The tidal waters of Hood Canal will reclaim 32 acres of former salt marsh when a dike is partially breached at the mouth of the Union River near Belfair, completing a joint habitat-restoration project by Washington Department of Fish and Wildlife (WDFW) and Hood Canal Salmon Enhancement Group.The dike has been in place since the early 20th century
and will be breached in two locations later this month in the Union River tidelands.
Two walking bridges spanning the dike will be constructed across the breached areas and added to the Thelar Trail system. The bridges are set for completion during late summer or early fall.
A setback dike with a new section of trail was constructed on this WDFW-owned property prior to the construction phase of the dike breaching to allow the public to continue to use the trail system.
The popular Thelar Trail and its two-plus miles of interpretive walking paths account for 200,000 visits per year, according to a representative for the adjoining Theler Wetlands (http://www.theler.org/). The part of the Thelar Trail system that spans the dike has been temporarily detoured for safety during the construction process, but will reopen upon completion of the two bridges
. WDFW Habitat Biologist Doris Small said tidelands are important rearing grounds for juvenile salmon as well as a diversity of other fish and wildlife species. Juvenile chum and chinook salmon depend on estuaries during early marine life for food resources, refuge from predation, and a gradual transition from freshwater to saltwater habitat.
The Union River supports ESA listed Hood Canal summer chum salmon and Puget Sound chinook, as well as coho salmon and steelhead and a diversity of other species including great blue herons, bald eagles, osprey, shorebirds, songbirds, marine birds, waterfowl, black-tailed deer, and many more.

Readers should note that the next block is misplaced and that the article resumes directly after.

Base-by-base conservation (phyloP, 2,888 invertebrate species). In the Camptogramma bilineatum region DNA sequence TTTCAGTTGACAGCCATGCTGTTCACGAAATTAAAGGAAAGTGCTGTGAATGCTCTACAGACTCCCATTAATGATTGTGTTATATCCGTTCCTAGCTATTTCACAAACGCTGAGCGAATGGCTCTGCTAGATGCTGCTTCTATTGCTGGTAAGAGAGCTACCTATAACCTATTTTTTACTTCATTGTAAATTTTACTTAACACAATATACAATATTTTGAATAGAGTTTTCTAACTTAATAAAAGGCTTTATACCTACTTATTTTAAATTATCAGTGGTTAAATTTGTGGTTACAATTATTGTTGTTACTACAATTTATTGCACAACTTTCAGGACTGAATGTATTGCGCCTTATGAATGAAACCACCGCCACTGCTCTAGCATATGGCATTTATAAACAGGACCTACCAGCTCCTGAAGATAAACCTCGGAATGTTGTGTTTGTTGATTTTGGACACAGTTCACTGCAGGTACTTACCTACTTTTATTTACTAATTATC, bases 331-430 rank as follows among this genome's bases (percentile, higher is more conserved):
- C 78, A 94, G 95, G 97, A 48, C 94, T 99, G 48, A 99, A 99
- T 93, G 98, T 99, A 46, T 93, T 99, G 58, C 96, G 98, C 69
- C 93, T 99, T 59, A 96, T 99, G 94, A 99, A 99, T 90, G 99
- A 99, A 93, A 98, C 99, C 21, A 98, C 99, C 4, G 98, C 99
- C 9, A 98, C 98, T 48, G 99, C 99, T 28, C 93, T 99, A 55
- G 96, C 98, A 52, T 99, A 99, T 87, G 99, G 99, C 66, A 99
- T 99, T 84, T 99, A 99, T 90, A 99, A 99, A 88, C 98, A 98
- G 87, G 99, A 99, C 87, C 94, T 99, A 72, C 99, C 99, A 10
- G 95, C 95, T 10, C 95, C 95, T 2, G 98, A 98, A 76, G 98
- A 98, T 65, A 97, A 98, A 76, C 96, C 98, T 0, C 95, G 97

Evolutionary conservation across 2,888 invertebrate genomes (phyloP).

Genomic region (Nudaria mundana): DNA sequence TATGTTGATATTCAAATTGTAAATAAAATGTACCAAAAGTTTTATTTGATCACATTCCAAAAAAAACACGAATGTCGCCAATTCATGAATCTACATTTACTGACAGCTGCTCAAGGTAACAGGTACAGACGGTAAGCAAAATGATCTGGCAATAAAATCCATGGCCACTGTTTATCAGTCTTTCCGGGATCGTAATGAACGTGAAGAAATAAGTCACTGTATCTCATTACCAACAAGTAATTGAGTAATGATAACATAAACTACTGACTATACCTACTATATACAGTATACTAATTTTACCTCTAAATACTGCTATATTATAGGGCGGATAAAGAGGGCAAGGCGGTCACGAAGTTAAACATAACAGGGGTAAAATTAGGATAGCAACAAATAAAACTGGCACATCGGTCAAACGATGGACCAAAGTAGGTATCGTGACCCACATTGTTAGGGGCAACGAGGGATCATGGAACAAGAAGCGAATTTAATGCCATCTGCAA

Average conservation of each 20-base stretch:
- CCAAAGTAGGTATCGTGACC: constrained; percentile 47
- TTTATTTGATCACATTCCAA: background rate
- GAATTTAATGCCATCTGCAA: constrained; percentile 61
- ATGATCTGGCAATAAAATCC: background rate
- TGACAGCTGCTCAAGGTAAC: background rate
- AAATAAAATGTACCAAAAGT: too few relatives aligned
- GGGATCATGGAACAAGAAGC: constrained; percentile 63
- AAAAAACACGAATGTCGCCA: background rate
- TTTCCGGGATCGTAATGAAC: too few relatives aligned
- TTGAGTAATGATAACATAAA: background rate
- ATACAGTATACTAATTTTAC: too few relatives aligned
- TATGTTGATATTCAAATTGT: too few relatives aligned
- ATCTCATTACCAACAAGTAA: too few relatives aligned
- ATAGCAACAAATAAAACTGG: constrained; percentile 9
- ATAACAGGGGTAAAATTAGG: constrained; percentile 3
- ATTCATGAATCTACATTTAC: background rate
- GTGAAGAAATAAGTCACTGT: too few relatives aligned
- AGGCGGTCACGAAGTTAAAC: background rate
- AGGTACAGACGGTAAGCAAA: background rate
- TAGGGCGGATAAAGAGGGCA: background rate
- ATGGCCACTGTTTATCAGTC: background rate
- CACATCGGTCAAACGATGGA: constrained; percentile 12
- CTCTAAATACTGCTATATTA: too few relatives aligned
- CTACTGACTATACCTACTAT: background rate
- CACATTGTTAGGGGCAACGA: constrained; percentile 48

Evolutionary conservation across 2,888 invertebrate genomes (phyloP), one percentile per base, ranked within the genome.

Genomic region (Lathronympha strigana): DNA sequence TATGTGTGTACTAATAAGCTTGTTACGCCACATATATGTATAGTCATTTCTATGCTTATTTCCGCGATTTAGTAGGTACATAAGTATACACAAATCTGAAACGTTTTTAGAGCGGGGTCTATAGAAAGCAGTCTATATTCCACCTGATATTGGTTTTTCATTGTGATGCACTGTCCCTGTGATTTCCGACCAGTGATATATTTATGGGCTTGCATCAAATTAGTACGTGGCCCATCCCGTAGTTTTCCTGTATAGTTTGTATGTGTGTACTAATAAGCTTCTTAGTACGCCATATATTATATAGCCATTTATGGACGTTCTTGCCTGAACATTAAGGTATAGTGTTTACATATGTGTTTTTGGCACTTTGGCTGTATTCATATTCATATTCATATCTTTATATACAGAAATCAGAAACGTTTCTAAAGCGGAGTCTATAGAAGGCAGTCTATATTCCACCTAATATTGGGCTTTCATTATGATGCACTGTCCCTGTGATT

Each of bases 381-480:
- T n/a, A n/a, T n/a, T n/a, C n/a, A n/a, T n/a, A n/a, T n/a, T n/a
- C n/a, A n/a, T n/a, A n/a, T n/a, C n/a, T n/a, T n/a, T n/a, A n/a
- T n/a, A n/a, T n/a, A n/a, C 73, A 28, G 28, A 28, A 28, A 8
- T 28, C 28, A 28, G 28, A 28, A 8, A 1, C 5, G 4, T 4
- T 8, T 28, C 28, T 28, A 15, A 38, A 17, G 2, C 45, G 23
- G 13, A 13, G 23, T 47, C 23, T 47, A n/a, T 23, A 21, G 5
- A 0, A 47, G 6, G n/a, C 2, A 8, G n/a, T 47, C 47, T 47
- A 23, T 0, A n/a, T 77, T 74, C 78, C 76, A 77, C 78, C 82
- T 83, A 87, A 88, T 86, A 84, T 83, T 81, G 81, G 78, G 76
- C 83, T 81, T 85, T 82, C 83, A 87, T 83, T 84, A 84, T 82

The Union River estuary restoration is one of many habitat protection and restoration projects that benefit fish, wildlife and people in Lynch Cove, said Small. Restoring tidelands has positive effects on entire ecosystems. Salt marsh plants and grasses grow fast, decompose, and drive the whole food chain.
Aerial photos (http://www.wdfw.wa.gov/gallery/index.php/people/album13/IMG_5228) taken this month illustrate the restoration area prior to the breaching of two locations in the dike.
Because the project area is still an active construction zone, the public is not allowed on the trail that spans the dike quite yet, but that will soon change, said Small. We are very excited to show the finished project to the public in the coming weeks since its really a win-win for anyone who values healthy fish and wildlife populations and improved access to public lands.
The project was funded by a $1.8 million competitive Coastal Wetlands Grant from the U.S. Fish and Wildlife Service and a $300,000 matching grant from the Washington State Recreation and Conservation Offices Salmon Recovery Funding Board.
August 19, 2013/Press Release submitted from WDFW